How to Start Editing

So it’s pretty easy to find tips on areas to edit (and, I won’t lie, I’m a wealth of good knowledge that just won’t shut up, so there’ll be specifics as well)…but not so many on just finding the damned mindset. Here you go!

 

Step 1. Take a break. Seriously, you need to step back for a little while and let your recent memories of hard work–blood, sweat, and tears–fade. Right after finishing something, especially if it took forever, it’s really hard to start slashing it up. But if you cannot objectively realize that you need to delete things, you’ve got a problem.
Myself, I take about two to three days to get out of the eeee-I-just-wrote-something-it-must-be-awesome! mindset and into the oh-wow-what-was-I-thinking one.

Step 2. Read it all, but not for detail. Skim it, read it like you’d read anything in the genre that you were already familiar with: just don’t get hung up on that one passage or phrase you could have done better, etc. etc. It’s important to understand the overall flow of a piece–i.e., the sections that are strongest and weakest. How are you supposed to edit for content if you don’t know what the big picture looks like? Gestalt principle, dudes.

Step 3. Take another break. Let your thoughts about the piece percolate a little. Go do something else for one whole day!

Step 4. Detail! Go wild. Get intimate with every single word on every single page! And remember that, while prose allows more liberties with word use than poetry (in which, ideally, every word serves a purpose)…you shouldn’t be spending lots of time on something that’s not going to matter later on.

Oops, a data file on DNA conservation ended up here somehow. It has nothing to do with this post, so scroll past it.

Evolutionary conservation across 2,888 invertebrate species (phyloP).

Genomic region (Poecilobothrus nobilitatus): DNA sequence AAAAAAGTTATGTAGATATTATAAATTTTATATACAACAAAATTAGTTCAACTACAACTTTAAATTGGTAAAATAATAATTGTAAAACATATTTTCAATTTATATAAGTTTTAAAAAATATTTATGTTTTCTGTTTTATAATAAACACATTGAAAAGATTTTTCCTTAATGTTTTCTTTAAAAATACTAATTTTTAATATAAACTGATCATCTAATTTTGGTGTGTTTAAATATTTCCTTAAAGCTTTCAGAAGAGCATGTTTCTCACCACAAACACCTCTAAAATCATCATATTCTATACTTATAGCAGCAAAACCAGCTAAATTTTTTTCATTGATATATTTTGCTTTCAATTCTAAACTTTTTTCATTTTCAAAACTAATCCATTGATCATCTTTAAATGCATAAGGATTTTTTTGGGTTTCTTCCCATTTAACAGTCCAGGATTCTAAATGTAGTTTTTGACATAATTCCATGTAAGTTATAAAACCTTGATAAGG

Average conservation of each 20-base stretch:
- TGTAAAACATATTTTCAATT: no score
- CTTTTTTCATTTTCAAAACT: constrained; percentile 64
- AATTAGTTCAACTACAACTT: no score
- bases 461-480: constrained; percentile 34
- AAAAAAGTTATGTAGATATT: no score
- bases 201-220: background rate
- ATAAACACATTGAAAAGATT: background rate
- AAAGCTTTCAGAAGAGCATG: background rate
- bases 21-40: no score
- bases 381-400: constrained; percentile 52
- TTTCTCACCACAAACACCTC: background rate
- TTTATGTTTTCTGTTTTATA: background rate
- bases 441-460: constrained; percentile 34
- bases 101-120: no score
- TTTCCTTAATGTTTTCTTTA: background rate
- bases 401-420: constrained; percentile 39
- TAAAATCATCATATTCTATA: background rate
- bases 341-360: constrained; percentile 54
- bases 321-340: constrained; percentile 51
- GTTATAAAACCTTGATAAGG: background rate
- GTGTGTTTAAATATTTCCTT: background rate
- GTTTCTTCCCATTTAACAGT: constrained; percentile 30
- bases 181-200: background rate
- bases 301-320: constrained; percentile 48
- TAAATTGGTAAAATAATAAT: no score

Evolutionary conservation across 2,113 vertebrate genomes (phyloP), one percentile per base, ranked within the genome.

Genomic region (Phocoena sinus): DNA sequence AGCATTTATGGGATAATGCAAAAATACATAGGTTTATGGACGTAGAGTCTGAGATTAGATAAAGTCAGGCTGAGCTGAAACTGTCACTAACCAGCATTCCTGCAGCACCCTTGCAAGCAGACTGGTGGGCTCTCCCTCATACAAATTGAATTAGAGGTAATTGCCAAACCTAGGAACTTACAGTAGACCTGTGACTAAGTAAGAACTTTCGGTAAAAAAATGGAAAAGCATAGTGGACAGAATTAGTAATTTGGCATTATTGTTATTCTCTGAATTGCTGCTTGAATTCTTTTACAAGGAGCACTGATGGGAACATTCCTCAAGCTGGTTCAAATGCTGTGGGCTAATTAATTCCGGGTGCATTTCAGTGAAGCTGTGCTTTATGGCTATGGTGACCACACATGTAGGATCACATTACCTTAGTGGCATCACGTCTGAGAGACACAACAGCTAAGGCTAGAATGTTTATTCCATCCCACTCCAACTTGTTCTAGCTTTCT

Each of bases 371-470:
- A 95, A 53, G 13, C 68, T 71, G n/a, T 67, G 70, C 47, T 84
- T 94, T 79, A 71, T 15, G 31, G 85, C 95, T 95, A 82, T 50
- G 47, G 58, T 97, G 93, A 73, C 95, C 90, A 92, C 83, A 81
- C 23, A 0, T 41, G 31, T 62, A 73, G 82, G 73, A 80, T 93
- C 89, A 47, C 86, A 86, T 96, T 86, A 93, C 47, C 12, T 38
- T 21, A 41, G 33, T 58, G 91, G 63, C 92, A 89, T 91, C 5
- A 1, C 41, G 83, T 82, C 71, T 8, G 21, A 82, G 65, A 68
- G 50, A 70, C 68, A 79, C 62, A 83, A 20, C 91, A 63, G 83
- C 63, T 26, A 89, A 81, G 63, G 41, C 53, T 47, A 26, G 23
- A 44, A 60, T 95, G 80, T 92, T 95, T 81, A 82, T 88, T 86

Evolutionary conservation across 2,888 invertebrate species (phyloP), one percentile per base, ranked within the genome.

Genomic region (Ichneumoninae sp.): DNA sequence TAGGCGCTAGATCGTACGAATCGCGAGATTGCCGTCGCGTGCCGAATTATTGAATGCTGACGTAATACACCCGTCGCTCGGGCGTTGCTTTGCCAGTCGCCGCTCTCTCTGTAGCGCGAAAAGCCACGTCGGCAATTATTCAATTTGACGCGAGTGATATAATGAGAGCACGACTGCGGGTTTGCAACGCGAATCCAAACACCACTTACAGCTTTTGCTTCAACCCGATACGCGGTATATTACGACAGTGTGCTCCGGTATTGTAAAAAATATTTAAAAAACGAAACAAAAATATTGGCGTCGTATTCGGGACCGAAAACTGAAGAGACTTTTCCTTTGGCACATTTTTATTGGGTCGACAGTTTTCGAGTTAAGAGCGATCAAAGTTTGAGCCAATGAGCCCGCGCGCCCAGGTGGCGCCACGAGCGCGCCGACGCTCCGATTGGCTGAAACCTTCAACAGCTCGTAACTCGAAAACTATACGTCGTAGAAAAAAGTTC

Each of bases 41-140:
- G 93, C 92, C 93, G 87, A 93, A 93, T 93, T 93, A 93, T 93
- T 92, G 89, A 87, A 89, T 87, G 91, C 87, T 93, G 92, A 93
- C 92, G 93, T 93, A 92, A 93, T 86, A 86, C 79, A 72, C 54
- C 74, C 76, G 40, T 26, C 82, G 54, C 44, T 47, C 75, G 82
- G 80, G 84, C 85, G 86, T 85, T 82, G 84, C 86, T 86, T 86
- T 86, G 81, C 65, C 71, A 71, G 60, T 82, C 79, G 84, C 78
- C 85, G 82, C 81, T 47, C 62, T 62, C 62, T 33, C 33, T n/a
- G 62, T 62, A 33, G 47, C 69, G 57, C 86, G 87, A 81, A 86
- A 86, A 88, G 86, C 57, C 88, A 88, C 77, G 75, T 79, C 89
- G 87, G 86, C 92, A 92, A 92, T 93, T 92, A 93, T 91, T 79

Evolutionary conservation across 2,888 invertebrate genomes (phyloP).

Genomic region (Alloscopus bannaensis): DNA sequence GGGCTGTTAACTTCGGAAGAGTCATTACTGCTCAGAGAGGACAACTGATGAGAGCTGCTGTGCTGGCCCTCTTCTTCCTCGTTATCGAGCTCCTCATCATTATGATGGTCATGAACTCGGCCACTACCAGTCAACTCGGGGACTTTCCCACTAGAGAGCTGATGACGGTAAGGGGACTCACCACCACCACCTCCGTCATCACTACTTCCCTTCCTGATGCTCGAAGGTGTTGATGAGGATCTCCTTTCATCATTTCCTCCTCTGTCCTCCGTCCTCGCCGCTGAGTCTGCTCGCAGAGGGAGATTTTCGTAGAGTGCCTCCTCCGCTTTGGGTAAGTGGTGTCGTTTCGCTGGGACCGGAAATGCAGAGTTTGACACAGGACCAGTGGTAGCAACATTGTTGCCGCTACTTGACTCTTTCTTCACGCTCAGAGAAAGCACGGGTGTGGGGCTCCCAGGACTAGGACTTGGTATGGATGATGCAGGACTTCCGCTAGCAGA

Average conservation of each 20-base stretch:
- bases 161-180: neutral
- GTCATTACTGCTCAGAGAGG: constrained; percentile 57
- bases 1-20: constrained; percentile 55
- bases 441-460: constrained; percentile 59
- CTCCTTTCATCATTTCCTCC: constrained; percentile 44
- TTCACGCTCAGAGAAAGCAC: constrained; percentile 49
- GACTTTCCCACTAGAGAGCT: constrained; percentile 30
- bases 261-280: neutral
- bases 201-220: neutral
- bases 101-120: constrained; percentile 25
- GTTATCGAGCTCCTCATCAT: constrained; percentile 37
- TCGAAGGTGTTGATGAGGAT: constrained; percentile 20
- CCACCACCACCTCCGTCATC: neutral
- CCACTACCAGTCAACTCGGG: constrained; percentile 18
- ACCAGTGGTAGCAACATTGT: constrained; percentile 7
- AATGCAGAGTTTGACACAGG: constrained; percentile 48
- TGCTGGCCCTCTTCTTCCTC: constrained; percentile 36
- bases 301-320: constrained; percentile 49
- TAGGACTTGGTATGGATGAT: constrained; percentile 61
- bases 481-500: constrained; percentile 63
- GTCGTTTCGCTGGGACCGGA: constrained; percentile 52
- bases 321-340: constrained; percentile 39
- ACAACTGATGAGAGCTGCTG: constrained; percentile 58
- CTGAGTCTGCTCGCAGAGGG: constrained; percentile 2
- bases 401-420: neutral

Step 5. See Step 1. I’ve learned this lesson the hard way: if you add a substantial amount of text (and by ‘substantial’ I mean a few lines for a short story or less and more than a paragraph for a novella+), rinse and repeat. It is not good to edit something, only to shove in yet another first draft-rate segment. Either way, though, you should always give it a second look, especially if you want money for it.

 

Now, there are obviously variations on this. If you’re like me and usually don’t write something in one sitting, you may often find yourself editing yesterday’s draft even as you’re sitting down to write today’s additions. The five steps here are really for completed work (well, work that is in and of itself complete; I suppose you can apply this to single chapters or scenes in longer bodies of work, though I have not tried it that way).

 

NB: Just started freelance editing for Sonar4 Publications. More on that when stuff gets hardcore, I suppose.

Advertisements

Say something!

Fill in your details below or click an icon to log in:

WordPress.com Logo

You are commenting using your WordPress.com account. Log Out / Change )

Twitter picture

You are commenting using your Twitter account. Log Out / Change )

Facebook photo

You are commenting using your Facebook account. Log Out / Change )

Google+ photo

You are commenting using your Google+ account. Log Out / Change )

Connecting to %s